To evaluate the lytic proficiency of anti–FSHR-IR T cells, we first engineered FSHR+ and FSHR− target cell lines to constitutively express firefly luciferase. Following overnight coculture of target cells with gene-engineered T cells, the percentage of specific lysis was calculated on the basis of a residual luciferase signal. Both anti-FSHR 33–53β-28z and anti-FSHR agonist A-28z IR T cells showed dose-dependent lysis of FSHR+ targets (Fig. 3C). As observed in IFNγ release assays, anti–FSHR-IR T cells also exhibited specific lytic activity against the mouse FSHR+ ID8 cell line.
FSHR-redirected primary human T cells suppress tumor growth in vivo
To assess the antitumor effect of anti-FSHR T cells in vivo, we established human ovarian cancer xenografts in NOD/SCID/IL2Rγ−/− (NSG) mice by s.c. flank injection of the CaOV3 cancer cell line and then administered two i.v. injections of gene-engineered T cells at days 20 and 25, similar to our previous studies (15, 24). Consistent with their in vitro function, both anti-FSHR 33–53β-28z and anti-FSHR agonist A-28z IR T cells mediated the suppression of established tumor outgrowth that was statistically superior to the control, GFP-engineered T-cell–treated group, which provided no benefit (Fig. 4A). Because objective clinical response to T-cell transfer therapy is often associated with the persistence of T cells after infusion (25), we measured peripheral blood for the continued persistence of engineered human T cells in vivo via TruCount bead-based counting (Fig. 4B). Consistent with the antitumor response, mice treated with anti-FSHR 33–53β-28z or anti-FSHR agonist A-28z IR T cells had increased peripheral blood CD3+ T-cell counts compared with controls at 3 and 5 weeks after T-cell infusion, although only at the level of statistical significance in the anti-FSHR agonist A-28z IR T-cell group. No overt immune-related toxicity or immunopathology was observed.
In summary, we have successfully exploited a novel therapeutic antigen, the FSHR protein, expressed on the tumor cell surface, to deliver T-cell–based immune therapy to patients with confirmed expression of FSHR in their tumor. Given its highly restricted, abundant expression in cancer and gonadal tissues, the rationale for FSHR targeting in solid human malignancy is strong. FSHR may also serve as a target for cancer-associated vessel disruption (7, 8), although we were unable to detect FSHR protein in the blood vessels of human or mouse cancers by immunohistochemical analysis using commercially available antibodies. Possible risks associated with on-target/off-tissue toxicities appear limited. FSHR-deficient mice are vital but infertile with decreased size of ovaries and uterus (26), suggesting possible toxicities may be restricted to reproductive organs. However, in the scenario of a patient diagnosed with ovarian cancer, these organs are virtually nonessential and often surgically removed. In contrast, male FSHRKO mice exhibit reduced numbers of spermatocytes, which would suggest possible targeted toxicity against testis, an immunoprivileged organ (27). Our study shows that anti-FSHR IR T cells are capable of targeting and killing FSHR-expressing cancer cells, resulting in significant suppression of FSHR-expressing tumor outgrowth in vivo. Our findings warrant the examination of other molecules for FSHR targeting to create higher-affinity anti-FSHR chimeric immunoreceptors. Furthermore, the activity of peptide-based anti-FSHR-IRs may also be improved by optimization of other components of the immunoreceptor including modification of the hinge length (28), enhancement of affinity of peptide, or the use of scFv-based immunoreceptors, although such peptides and scFvs have not been described. Moving forward, it will be important to test this FSHR-targeted therapy in tumor models where FSHR is exclusively expressed by tumor blood vessels, compared with simultaneous expression on both tumor cells and its associated vasculature. This is of special interest given its potential for application not only in ovarian cancer but also across many solid cancer types.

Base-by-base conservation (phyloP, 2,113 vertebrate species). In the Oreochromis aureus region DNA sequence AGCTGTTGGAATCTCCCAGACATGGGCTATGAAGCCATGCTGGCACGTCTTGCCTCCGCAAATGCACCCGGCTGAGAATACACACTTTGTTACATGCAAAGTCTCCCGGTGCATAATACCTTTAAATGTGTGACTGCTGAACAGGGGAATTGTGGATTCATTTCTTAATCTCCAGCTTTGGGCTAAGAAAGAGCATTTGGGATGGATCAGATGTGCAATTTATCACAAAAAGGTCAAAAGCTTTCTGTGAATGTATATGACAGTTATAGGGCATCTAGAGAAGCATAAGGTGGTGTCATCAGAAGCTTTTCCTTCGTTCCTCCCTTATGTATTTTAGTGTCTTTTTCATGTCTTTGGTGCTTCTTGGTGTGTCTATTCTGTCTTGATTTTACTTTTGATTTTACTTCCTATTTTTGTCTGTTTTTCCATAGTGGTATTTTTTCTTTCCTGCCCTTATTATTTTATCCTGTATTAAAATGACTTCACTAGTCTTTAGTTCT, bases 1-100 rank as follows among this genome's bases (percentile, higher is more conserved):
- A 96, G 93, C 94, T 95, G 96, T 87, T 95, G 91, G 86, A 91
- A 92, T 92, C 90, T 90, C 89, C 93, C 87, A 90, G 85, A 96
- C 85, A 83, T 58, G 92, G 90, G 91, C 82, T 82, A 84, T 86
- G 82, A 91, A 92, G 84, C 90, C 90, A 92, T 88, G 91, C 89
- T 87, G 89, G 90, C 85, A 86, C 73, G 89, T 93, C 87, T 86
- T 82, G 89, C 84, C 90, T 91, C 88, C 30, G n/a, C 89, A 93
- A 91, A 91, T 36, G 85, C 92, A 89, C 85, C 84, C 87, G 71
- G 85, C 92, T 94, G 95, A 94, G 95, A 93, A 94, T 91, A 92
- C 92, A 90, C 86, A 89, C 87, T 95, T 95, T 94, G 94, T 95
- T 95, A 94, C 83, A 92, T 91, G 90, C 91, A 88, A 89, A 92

Disclosure of Potential Conflicts of Interest
No potential conflicts of interest were disclosed.
Conception and design: K. Urbanska, C. Stashwick, D.J. Powell Jr
Development of methodology: K. Urbanska, C. Stashwick, D.J. Powell Jr
Acquisition of data (provided animals, acquired and managed patients, provided facilities, etc.): K. Urbanska, C. Stashwick, M. Poussin, D.J. Powell Jr
Analysis and interpretation of data (e.g., statistical analysis, biostatistics, computational analysis): K. Urbanska, M. Poussin, D.J. Powell Jr
Writing, review, and/or revision of the manuscript: K. Urbanska, C. Stashwick, D.J. Powell Jr
Administrative, technical, or material support (i.e., reporting or organizing data, constructing databases): K. Urbanska, M. Poussin, D.J. Powell Jr
Study supervision: K. Urbanska, D.J. Powell Jr
This work was supported by grants from the NIH (RO1-CA168900; D.J. Powell Jr) and a kind gift from the Bethesda Foundation.
The costs of publication of this article were defrayed in part by the payment of page charges. This article must therefore be hereby marked advertisement in accordance with 18 U.S.C. Section 1734 solely to indicate this fact.
Support for imaging and animal studies was provided by the Small Animal Imaging Facility and Stem Cell/Xenograft Core at the University of Pennsylvania, respectively. K. Urbanska is now employed by Janssen Research & Development, LLC, Oncology Discovery Research, Spring House, PA 19477.
Note: Supplementary data for this article are available at Cancer Immunology Research Online (http://cancerimmunolres.aacrjournals.org/).
- Received February 11, 2015.
- Revision received June 16, 2015.
- Accepted June 16, 2015.
- ©2015 American Association for Cancer Research.